JAMES JOYCE< Back to Exposições virtuais
- Portugues Brasil
[Iconográfico] Mural do capítulo 3 de Ulysses (P…
[Iconográfico] Mural do capítulo 5 de Ulysses (L…
[Iconográfico] Mural do capítulo 10 de Ulysses (…
[Iconográfico] Retrato de James Joyce, por Jacque…
[Iconográfico] Selo Ulysses, lançado pelos Corre…
[Iconográfico] Bete Coelho, como Molly Bloom, e R…
James Joyce’s (1882-1941) Ulysses is quite possibly the greatest of all novels. Full stop.
Since its publication in 1922, the book has fascinated and bewildered readers and critics alike with its radical approach to the daily lives of Dubliners. His linguistic and formal inventiveness, as well as his unshakable optimism in the face of the ills of a financially disadvantaged society, and also in the face of all the hardships and unpleasantness of the human condition, seem to have spoken very closely to the hearts of Brazilians.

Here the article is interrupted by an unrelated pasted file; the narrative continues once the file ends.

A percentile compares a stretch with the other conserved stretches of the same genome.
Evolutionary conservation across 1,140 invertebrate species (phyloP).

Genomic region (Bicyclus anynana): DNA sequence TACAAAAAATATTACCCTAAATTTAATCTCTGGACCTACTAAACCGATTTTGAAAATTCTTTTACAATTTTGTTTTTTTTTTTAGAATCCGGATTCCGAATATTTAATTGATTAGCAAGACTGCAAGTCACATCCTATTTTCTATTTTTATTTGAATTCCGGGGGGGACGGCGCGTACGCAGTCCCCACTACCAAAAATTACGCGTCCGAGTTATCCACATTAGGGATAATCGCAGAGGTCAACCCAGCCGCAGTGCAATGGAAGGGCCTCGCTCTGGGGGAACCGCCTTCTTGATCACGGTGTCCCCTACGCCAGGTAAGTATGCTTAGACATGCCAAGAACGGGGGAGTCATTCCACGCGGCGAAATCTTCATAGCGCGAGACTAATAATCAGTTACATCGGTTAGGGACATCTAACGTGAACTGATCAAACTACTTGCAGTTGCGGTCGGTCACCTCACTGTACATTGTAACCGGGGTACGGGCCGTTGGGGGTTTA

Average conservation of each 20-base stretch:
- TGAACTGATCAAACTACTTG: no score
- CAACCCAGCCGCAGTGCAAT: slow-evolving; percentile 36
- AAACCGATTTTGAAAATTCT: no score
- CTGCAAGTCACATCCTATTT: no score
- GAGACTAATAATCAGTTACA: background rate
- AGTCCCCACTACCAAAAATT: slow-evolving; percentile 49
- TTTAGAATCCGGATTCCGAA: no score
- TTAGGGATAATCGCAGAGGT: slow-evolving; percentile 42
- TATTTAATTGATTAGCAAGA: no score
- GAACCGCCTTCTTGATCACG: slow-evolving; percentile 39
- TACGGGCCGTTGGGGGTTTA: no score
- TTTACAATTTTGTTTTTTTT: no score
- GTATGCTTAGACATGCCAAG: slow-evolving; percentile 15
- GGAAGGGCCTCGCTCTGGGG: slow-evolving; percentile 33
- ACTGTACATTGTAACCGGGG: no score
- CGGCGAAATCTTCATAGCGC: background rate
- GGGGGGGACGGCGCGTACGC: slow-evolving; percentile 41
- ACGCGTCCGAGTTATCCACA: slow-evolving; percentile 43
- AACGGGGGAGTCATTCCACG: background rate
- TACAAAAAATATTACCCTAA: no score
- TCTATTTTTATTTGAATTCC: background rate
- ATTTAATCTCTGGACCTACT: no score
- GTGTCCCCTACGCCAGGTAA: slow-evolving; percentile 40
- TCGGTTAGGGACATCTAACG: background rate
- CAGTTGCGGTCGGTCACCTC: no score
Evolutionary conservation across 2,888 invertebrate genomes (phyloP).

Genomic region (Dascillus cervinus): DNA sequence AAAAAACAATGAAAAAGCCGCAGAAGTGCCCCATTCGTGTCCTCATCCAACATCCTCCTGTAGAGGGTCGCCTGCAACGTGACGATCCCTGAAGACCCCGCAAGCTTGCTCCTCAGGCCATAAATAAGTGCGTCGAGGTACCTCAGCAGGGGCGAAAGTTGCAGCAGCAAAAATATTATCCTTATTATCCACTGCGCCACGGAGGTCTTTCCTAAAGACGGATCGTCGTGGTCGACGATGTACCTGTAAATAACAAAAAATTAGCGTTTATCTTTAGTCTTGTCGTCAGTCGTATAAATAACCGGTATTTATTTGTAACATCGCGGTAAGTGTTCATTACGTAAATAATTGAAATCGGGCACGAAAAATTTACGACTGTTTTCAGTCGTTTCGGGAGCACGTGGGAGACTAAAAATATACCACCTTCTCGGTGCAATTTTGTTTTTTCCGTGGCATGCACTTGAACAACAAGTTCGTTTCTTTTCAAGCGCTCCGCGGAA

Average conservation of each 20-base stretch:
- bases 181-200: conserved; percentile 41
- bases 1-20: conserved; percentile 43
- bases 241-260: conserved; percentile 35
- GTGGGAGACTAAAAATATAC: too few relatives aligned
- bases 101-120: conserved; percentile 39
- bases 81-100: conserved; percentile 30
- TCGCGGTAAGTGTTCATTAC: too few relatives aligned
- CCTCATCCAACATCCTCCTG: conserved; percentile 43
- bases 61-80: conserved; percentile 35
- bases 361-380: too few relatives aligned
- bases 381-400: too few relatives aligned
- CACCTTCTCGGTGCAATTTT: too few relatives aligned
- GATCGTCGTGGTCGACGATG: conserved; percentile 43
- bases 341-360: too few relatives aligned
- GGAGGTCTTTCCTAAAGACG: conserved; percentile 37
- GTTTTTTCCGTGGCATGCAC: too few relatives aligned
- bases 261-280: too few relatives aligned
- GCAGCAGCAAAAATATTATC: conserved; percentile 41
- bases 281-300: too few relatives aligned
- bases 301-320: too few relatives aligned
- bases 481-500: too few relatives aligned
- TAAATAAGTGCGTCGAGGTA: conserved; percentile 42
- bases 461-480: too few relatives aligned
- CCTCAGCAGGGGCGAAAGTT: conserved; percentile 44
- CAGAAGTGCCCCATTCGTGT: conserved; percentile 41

Today, for example, Portuguese is the language that has the most translations of Joyce’s novel. Only Brazil has four different versions already, three already published and one more on the way. Among Joyceans, there is also constant activity to celebrate “Bloomsday”, which takes place around the world on 16 June each year. Music, memory, joy and thanks are central to these events, which have been taking place for decades in São Paulo, Rio Grande do Sul and, over time, in many other states.
Joyce’s other books have also been translated and retranslated in Brazil. His poetry, his play (Exiles, 1918), his short stories (Dubliners, 1914), his first novel (A Portrait of the Artist as A Young Man, 1916) – and even posthumous works, such as the fragment of the manuscript of the first version of the Portrait (Stephen Hero, 1944), letters and essays. Even his last work, Finnegans Wake (1939), a novel that many consider illegible, has already been translated twice in Brazil, with two more translation processes in progress.
Joyce, who includes references to Rio de Janeiro in Ulysses and Finnegans Wake, and who recently took our stages by storm with Bete Coelho’s fantastic Molly Bloom, would certainly like to see himself recognized, so many years later, as an honorary citizen of our “carnivalised” republic of letters.